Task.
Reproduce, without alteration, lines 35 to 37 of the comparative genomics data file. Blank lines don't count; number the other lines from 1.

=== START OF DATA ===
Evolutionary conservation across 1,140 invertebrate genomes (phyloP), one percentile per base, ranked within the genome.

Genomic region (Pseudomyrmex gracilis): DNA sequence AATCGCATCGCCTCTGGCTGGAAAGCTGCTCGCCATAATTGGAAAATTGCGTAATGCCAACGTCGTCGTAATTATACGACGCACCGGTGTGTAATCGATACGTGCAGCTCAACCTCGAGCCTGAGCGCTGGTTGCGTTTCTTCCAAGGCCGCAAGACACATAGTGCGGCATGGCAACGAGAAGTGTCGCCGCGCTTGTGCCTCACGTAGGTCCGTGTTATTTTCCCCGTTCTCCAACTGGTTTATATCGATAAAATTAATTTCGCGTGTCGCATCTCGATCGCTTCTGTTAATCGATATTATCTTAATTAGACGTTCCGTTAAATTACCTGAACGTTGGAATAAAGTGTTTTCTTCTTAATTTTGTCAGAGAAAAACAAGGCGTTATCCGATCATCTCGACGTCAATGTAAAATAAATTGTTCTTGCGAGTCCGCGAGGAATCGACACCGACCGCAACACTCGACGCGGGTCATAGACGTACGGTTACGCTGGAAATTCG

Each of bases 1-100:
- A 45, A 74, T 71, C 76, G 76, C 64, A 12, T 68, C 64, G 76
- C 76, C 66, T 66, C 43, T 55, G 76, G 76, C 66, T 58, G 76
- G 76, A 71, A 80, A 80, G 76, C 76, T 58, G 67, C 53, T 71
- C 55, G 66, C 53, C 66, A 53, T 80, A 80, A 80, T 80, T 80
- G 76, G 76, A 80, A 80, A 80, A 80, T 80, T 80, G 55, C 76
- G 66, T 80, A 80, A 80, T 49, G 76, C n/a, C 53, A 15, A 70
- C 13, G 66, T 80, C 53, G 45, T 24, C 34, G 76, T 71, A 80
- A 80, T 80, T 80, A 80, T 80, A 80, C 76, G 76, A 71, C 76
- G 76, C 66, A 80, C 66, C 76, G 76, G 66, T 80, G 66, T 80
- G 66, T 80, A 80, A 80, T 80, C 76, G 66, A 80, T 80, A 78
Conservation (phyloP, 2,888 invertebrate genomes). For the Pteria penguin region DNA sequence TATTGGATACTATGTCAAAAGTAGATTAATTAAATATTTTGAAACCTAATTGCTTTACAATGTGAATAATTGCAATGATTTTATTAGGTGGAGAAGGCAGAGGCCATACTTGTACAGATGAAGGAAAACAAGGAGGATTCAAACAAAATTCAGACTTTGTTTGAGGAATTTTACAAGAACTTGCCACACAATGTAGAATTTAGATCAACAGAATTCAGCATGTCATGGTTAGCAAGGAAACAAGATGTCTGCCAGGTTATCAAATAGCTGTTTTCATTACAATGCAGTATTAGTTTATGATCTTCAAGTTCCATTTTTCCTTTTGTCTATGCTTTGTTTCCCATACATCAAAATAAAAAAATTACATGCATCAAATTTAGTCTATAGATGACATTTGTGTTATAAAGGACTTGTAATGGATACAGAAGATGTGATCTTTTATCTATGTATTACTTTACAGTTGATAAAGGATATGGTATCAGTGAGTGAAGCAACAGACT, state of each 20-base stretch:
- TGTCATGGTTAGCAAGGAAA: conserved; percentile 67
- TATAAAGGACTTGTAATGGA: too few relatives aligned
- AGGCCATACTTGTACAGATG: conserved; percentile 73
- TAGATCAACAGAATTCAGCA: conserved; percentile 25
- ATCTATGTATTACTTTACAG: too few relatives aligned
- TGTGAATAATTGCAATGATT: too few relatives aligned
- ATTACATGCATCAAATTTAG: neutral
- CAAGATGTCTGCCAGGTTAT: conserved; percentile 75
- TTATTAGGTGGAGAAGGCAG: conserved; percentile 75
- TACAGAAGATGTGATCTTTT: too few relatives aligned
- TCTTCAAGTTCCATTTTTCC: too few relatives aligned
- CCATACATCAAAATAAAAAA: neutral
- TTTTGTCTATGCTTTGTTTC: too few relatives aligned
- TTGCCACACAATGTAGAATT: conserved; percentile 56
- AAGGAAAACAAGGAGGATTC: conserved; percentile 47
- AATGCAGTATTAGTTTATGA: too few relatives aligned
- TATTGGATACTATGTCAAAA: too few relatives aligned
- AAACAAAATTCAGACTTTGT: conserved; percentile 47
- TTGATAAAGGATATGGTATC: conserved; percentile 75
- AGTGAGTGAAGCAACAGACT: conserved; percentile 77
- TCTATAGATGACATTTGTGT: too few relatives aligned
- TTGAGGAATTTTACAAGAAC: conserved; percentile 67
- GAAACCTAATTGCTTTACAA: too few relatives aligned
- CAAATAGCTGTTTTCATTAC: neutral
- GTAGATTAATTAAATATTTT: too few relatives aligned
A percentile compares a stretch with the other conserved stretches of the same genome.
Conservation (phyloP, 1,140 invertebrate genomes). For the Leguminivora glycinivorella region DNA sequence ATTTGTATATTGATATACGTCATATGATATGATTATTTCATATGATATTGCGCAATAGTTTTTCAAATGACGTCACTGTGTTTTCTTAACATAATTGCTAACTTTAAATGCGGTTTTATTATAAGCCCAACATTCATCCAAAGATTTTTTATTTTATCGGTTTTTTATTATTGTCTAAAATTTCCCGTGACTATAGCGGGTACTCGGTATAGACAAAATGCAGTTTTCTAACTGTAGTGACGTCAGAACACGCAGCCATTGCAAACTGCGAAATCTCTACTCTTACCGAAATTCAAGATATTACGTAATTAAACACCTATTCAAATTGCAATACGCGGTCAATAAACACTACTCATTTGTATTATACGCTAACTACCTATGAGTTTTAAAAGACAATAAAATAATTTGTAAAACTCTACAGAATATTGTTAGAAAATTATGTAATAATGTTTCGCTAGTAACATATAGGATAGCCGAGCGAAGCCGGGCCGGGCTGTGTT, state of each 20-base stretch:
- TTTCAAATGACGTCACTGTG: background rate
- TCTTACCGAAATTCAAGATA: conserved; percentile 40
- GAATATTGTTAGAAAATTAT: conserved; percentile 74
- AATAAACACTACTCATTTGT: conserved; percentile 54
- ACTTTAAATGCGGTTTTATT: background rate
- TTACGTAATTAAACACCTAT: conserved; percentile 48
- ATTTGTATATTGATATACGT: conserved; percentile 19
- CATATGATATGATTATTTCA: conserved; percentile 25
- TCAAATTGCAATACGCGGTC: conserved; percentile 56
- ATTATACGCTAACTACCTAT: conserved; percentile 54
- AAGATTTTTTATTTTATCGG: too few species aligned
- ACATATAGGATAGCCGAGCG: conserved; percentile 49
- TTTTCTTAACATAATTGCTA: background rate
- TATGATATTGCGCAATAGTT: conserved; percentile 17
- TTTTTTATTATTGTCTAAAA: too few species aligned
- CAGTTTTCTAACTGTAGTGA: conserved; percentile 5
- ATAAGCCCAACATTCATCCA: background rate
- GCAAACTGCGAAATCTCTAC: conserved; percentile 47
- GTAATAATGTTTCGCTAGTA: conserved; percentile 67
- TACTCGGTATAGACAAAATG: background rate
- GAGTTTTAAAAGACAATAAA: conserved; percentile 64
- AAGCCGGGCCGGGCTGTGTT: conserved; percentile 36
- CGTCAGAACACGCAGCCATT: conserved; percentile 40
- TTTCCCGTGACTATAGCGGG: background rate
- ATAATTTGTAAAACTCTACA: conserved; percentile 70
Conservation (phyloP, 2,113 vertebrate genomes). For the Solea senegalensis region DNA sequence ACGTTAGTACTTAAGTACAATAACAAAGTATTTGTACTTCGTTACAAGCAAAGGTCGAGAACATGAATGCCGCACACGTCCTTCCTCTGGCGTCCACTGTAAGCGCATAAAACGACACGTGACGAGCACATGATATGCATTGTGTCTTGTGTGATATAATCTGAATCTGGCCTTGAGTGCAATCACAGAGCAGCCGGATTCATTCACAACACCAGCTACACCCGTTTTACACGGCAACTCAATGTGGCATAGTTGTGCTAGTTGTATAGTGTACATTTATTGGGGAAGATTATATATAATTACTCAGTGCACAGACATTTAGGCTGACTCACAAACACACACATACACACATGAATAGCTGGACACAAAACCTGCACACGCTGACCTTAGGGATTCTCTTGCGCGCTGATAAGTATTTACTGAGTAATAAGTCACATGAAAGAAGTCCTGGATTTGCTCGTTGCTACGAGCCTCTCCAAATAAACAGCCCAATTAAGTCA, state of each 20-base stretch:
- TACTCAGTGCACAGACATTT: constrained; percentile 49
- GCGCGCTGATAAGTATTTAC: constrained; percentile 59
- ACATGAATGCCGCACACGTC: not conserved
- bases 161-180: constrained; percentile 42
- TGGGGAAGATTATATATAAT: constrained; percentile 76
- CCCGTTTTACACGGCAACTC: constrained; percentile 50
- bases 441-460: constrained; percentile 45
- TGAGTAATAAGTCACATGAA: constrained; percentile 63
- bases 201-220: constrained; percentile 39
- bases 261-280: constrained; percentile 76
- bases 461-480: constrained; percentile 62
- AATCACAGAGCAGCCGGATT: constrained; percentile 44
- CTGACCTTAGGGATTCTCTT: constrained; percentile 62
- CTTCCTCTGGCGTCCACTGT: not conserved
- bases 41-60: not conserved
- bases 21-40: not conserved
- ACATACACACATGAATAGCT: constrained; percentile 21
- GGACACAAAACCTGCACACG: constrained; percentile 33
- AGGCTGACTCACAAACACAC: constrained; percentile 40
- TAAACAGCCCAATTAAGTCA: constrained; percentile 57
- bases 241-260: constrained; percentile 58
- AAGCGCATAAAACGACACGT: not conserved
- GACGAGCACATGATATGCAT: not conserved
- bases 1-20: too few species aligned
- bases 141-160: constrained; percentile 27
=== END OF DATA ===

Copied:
- TCTATAGATGACATTTGTGT: too few relatives aligned
- TTGAGGAATTTTACAAGAAC: conserved; percentile 67
- GAAACCTAATTGCTTTACAA: too few relatives aligned